Home Video Reviews
The first shots of The Big House present the prison as a massive, intimidating, almost medieval-looking compound and usher us inside along with the new guy getting processed: Kent (Robert Montgomery), an affluent kid convicted of a hit-and-run who goes through the system with a dazed look and a shuffling manner. Montgomery has never had the screen strength or presence of other actors in his early performances role but it works perfectly for the spoiled, weak-willed Kent. He's completely unprepared for prison and his ordeal is compounded when he's assigned to a cell with bank robber Morgan (Chester Morris), our leading man and a kind of underworld aristocracy thanks to his reputation as a criminal mastermind, and prison-yard bully Butch (Wallace Beery), who isn't too bright but defers to Morgan.
Chester Morris, a somewhat wooden leading man who later eased into B-movies and played Boston Blackie in over a dozen films, comes off as a slightly tougher Richard Barthelmess, the square guy (by underworld standards, at least) rolling with tough breaks. Beery is at once childish and brutal as Butch, a killer with no remorse who nonetheless hews to the prison code. Morgan and Butch may not always agree but they have each other's backs. Montgomery is nervous and sweaty as the wide-eyed fresh meat and he ignores good advice and turns snitch, illustrating the warning given by the warden in the first scene: "Prison doesn't make you yellow, but if you are already yellow, prison brings it out." I guess we know his predilections. Silent movie veteran Lewis Stone (later famed as Judge Hardy to Mickey Rooney's Andy) is the tough but committed warden and Stone is indeed tough, a disciplinarian with a reformer's spirit. He knows that packing men in ever tighter and tighter is simply putting pressure on combustible elements and it's only a matter of time before everything blows up.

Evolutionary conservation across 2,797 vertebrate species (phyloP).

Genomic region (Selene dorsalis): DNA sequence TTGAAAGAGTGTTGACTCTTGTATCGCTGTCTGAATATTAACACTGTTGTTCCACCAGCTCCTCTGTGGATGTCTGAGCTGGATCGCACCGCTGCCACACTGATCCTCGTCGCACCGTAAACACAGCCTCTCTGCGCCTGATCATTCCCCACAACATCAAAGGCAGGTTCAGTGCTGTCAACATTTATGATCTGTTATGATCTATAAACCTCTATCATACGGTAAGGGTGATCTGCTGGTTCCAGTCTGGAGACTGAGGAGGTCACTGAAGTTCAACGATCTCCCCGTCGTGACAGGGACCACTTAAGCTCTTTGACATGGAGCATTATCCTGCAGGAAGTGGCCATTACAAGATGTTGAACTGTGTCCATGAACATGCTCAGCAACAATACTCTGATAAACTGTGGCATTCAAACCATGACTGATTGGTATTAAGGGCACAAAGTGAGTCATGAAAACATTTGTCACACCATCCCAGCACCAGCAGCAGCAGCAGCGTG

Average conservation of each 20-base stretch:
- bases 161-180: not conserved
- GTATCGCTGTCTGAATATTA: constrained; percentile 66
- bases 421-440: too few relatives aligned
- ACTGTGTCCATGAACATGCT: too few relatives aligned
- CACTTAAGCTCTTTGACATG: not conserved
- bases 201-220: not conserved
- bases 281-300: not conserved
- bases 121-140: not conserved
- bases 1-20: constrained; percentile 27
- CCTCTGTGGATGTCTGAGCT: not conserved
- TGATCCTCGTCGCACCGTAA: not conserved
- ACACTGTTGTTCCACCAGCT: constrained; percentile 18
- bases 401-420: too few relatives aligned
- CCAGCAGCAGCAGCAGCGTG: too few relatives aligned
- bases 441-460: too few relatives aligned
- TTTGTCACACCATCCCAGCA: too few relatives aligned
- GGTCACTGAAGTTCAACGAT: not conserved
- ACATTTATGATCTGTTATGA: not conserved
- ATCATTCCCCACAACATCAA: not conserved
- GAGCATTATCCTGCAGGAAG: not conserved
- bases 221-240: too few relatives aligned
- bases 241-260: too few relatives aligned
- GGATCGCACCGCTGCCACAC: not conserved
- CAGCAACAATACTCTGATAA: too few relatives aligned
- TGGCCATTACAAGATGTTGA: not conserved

The story is basically a roll call of what will become prison movie clichés. We see the regimentation and overcrowding of the prison, are introduced to the pecking order of tough guys behind bars, shown the culture of bullies and snitches and the prison code of loyalty and retribution. There's a prison reform speech, a frame-up, a spell in solitary, a cafeteria protest that erupts into a food fight, a prison break and a riot that gets way out of control.
The direct, however, is forceful and the presentation is striking. The cells are small and cramped, with barely any room for the men to move about. The mess hall is like a massive dungeon with high, blank walls looming over the inmates, who are packed into the tables lined up in rows and columns with regimented precision. Guards watch over them from on high. It's mealtime in purgatory and Hill contrasts the surface of resignation to the routine with the covert dealings out of sight for the guards below the table tops: close-ups of hands passing weapons and messages, an assembly line of covert dealings that has become part of the routine. The image is echoed at chapel, where the prisoners file in out of duty rather than faith and then distribute guns for an attempted escape. It makes a mockery of chapel as any kind spiritual reprieve.